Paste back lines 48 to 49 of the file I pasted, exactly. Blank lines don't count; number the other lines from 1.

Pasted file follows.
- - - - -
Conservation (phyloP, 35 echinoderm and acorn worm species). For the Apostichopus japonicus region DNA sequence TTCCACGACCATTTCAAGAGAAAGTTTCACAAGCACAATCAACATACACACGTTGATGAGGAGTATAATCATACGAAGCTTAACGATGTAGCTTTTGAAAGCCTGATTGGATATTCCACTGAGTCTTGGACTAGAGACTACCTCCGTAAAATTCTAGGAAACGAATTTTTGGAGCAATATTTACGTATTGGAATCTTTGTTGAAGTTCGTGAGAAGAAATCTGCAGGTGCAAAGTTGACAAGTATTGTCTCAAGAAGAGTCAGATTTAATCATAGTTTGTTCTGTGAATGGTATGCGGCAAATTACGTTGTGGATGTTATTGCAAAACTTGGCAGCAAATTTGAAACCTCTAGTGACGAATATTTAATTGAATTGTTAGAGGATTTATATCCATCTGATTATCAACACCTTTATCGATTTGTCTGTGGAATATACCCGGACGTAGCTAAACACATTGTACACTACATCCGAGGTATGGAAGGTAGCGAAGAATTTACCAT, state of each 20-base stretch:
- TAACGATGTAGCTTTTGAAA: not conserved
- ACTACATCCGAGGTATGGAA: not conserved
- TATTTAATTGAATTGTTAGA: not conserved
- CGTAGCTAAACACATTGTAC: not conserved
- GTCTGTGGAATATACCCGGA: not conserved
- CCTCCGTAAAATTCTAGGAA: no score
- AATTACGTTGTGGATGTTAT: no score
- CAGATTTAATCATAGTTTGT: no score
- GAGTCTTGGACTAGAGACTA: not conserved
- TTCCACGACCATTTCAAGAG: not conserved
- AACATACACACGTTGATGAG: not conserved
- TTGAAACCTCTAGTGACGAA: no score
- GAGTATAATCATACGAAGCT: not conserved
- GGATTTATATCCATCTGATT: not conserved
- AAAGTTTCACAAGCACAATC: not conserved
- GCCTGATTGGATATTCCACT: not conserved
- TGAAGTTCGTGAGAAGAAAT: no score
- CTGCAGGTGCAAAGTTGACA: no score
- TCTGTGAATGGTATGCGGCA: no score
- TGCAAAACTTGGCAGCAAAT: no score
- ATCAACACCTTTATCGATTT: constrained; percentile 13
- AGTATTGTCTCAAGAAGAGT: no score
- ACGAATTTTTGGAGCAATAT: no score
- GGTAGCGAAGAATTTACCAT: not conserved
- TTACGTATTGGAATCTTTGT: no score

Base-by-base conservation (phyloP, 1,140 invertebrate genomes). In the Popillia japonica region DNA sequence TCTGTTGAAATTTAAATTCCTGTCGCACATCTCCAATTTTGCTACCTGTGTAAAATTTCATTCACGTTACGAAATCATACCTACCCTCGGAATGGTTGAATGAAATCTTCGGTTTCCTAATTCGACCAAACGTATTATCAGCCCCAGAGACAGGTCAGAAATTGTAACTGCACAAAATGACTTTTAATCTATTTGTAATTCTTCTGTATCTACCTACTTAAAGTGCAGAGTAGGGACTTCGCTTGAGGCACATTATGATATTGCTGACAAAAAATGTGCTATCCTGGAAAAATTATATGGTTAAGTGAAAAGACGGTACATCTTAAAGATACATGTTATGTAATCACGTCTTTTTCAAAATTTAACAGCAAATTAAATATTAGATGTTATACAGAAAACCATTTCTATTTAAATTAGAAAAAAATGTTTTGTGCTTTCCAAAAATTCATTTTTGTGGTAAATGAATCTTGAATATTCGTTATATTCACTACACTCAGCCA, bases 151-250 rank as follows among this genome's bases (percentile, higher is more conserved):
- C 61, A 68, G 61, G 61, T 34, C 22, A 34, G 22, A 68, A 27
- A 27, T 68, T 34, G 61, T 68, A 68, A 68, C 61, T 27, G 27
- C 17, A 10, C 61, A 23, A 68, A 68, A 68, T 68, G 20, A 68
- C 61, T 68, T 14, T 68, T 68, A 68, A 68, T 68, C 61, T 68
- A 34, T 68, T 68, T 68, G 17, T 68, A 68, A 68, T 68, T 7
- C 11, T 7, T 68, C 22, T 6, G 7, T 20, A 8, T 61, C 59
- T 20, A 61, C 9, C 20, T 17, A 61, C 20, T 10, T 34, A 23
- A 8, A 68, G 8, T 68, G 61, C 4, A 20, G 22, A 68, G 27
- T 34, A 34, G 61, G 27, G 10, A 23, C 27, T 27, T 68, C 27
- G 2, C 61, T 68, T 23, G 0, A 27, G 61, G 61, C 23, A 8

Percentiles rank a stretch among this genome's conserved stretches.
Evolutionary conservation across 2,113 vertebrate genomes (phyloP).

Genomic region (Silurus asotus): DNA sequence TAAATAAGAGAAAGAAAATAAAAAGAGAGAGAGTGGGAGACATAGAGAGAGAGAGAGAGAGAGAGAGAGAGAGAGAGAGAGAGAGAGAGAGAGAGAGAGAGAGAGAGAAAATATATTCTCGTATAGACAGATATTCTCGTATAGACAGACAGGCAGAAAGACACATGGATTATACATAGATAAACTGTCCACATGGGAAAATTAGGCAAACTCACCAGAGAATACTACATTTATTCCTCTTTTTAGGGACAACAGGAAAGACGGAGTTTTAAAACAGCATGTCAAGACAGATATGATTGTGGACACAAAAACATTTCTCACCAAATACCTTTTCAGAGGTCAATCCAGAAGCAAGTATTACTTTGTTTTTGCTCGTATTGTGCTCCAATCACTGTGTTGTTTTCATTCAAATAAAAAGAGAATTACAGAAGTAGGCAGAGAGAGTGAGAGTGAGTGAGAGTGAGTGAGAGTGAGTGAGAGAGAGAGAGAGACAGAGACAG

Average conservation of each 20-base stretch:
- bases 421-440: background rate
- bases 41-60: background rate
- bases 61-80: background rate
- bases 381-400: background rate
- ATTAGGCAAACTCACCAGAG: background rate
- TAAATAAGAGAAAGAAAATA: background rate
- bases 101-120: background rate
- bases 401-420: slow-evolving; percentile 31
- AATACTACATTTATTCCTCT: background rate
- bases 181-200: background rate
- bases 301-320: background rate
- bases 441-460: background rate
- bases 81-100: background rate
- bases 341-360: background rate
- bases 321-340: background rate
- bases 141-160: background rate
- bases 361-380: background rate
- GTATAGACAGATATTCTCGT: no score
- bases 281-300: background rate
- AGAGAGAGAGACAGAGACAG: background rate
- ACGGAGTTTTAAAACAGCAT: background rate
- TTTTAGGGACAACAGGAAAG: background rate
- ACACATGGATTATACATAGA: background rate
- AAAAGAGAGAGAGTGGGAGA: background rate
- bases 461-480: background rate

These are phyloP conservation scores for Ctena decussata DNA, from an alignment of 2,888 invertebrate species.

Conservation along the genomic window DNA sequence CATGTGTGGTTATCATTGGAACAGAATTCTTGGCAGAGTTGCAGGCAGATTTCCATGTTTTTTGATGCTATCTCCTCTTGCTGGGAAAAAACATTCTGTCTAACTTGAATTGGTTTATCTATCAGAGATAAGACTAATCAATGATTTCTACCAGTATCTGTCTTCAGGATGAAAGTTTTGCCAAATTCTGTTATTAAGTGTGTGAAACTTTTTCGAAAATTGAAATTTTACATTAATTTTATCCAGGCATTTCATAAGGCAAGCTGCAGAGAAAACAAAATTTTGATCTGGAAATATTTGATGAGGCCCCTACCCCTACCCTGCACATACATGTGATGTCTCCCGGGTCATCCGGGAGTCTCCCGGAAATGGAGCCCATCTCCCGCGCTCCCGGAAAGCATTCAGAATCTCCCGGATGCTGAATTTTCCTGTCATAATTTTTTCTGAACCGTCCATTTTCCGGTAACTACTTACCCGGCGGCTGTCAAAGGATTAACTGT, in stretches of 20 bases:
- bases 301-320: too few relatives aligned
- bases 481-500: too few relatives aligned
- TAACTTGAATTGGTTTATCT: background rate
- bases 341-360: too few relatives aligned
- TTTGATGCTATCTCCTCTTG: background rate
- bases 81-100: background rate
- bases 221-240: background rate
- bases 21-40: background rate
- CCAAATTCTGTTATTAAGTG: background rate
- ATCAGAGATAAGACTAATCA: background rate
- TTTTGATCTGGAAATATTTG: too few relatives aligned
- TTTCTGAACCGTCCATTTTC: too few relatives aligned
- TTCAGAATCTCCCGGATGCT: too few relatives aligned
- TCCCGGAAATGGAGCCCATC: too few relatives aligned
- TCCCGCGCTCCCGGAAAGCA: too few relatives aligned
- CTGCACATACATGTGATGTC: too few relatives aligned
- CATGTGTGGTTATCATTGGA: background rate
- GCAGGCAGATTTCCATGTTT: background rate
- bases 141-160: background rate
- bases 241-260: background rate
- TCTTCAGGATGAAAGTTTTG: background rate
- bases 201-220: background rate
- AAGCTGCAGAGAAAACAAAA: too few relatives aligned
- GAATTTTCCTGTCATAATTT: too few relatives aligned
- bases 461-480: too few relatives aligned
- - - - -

- bases 101-120: background rate
- bases 401-420: slow-evolving; percentile 31